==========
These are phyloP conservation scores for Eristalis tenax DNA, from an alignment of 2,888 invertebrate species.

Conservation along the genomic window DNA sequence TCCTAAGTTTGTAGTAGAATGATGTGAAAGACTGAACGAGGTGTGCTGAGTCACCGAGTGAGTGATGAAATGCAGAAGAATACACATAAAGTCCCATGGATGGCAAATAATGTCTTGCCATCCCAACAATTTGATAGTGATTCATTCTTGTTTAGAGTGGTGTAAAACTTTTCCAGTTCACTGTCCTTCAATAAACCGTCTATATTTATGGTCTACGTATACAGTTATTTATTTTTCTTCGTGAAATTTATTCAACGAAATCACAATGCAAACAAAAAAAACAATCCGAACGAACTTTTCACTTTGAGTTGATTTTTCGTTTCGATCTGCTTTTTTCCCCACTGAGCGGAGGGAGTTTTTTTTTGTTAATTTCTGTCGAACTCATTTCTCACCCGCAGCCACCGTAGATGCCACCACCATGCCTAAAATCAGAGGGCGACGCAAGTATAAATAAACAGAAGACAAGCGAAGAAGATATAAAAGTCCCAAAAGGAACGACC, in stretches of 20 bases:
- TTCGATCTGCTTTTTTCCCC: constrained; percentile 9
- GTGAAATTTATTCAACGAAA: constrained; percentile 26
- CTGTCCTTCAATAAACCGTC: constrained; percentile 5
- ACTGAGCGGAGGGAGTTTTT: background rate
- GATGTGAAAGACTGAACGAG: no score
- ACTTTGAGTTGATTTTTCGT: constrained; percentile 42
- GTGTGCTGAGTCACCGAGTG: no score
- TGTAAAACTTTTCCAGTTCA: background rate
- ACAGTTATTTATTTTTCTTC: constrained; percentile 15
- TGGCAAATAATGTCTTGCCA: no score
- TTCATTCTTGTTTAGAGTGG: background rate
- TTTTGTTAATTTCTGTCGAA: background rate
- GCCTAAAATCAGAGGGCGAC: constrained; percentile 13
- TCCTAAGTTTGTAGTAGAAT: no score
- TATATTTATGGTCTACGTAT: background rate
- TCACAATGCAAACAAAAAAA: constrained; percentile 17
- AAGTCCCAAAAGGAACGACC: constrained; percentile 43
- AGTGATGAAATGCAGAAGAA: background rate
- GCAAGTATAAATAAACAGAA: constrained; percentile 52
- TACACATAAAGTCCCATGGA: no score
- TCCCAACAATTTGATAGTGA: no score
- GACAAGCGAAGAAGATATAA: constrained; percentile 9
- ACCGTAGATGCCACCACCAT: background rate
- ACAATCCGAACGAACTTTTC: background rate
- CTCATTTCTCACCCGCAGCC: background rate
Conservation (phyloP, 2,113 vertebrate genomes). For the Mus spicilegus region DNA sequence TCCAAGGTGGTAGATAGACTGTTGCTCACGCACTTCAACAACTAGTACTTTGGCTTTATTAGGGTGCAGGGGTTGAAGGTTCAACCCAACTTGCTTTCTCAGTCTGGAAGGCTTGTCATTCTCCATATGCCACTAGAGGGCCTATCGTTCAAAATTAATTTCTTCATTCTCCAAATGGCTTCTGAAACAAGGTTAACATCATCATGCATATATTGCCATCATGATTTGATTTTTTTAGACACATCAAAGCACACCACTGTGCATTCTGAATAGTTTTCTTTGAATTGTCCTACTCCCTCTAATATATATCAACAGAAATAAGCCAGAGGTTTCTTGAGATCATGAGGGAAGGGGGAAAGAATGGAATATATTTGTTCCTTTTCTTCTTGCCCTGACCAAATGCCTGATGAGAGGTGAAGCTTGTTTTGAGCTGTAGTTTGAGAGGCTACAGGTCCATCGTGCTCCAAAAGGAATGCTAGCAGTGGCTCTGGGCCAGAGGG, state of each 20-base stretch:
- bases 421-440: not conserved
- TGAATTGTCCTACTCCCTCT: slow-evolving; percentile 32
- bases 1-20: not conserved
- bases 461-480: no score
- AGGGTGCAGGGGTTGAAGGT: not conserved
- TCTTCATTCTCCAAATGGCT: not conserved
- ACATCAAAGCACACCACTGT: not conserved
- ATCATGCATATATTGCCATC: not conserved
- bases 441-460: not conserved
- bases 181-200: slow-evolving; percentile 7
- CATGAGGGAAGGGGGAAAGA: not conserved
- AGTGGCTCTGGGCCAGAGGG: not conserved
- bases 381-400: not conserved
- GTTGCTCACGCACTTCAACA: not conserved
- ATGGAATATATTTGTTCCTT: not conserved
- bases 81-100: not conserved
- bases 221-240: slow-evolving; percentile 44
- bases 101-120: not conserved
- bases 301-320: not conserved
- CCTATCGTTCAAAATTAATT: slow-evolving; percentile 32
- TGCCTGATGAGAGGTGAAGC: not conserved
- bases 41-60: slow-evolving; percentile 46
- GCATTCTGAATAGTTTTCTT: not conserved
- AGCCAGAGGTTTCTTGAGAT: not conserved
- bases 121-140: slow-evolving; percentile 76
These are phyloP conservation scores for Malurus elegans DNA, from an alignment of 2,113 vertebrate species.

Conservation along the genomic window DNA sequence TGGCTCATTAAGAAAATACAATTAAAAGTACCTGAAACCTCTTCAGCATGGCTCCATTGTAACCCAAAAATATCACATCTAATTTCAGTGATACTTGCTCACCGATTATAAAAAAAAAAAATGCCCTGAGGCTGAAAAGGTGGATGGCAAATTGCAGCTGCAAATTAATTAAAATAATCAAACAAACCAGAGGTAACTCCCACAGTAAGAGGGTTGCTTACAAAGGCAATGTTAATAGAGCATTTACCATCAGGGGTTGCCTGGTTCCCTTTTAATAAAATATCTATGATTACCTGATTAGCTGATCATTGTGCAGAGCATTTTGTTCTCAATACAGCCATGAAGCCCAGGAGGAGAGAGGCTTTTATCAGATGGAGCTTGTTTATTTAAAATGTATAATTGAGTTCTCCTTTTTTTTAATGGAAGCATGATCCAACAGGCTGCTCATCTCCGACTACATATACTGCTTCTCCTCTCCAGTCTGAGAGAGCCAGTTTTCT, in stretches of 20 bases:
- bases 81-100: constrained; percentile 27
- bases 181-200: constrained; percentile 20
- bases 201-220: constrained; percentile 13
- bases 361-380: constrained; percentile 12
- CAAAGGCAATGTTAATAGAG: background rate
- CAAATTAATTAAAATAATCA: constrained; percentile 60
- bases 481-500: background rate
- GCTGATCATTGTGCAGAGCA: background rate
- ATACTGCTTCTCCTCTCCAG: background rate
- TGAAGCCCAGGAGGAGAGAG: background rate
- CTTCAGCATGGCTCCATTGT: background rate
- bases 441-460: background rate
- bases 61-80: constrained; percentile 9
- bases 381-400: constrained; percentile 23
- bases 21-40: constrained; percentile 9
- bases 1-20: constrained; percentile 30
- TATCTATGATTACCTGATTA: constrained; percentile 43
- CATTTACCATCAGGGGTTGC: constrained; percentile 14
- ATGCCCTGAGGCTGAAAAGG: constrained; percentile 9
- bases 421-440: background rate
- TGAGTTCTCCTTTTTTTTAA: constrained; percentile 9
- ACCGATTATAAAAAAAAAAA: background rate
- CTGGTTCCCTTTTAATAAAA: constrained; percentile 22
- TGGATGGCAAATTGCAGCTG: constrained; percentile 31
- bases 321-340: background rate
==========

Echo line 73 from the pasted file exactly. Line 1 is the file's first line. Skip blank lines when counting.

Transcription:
- CATTTACCATCAGGGGTTGC: constrained; percentile 14